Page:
When I was at school, there were five other Sarahs in my class. There were three Pauls, several Georges and two Janes. WHATEVER HAPPENED TO BABIES CALLED JANE?
Apparently, the Victorians were keen on John and Mary, Myrtle and Clarence.
Babycentre revealed that in January 2014 the most popular boys’ names were Charlie, Alexander, Daniel and James and a cluster of daughters named Isabella, Olivia, Sophie and Isla were born. The Sarahs, Elizabeths and Janes of my youth are nowhere to be seen these days.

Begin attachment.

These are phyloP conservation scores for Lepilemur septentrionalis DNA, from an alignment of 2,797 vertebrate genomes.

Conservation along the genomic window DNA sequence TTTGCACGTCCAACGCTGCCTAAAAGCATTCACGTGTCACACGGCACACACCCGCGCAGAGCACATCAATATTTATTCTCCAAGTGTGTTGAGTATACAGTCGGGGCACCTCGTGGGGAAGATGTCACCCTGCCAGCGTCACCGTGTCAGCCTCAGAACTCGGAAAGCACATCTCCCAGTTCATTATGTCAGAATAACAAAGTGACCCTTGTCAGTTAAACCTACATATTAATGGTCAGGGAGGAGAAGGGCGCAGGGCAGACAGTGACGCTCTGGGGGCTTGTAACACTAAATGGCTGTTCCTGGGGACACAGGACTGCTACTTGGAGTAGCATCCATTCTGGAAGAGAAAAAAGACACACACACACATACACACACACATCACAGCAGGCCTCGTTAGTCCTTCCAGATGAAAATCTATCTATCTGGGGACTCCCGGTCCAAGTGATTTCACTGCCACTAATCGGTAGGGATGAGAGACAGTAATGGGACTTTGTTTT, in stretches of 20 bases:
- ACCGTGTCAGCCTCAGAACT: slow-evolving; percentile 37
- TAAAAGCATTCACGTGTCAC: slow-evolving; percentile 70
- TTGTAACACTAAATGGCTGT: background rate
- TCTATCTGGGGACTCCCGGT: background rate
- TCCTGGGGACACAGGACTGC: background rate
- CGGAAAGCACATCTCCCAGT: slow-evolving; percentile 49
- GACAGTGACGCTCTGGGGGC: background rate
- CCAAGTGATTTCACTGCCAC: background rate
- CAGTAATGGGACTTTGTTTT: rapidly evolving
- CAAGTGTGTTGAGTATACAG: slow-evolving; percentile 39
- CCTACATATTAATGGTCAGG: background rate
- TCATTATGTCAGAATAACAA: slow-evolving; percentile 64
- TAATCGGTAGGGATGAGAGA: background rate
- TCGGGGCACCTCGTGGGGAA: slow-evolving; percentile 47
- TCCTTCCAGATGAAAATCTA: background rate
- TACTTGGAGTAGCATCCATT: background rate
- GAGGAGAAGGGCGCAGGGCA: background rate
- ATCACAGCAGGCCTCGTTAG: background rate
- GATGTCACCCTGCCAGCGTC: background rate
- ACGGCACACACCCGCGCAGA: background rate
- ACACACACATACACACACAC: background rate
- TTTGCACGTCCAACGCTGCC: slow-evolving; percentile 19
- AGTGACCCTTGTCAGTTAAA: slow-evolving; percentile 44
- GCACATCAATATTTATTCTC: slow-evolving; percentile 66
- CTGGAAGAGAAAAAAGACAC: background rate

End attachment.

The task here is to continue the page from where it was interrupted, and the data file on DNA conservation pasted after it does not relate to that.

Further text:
What is it that makes certain names fashionable? Apart from the obvious influence of celebrities, is there some kind of collective audio unconscious that makes certain letters hang together in an aesthetically pleasing way just as we thought flares looked good in 1974 and shoulder pads rocked 1989?
I named my daughters while they were still in the womb and I broke with the family tradition of sticking within a limited palette of name choices. But what is it that makes us love or loathe a name? Is it an association with people or things we love? Is it just the way things sound?
How did you decide what to name your children?
Featured image by Huffington Post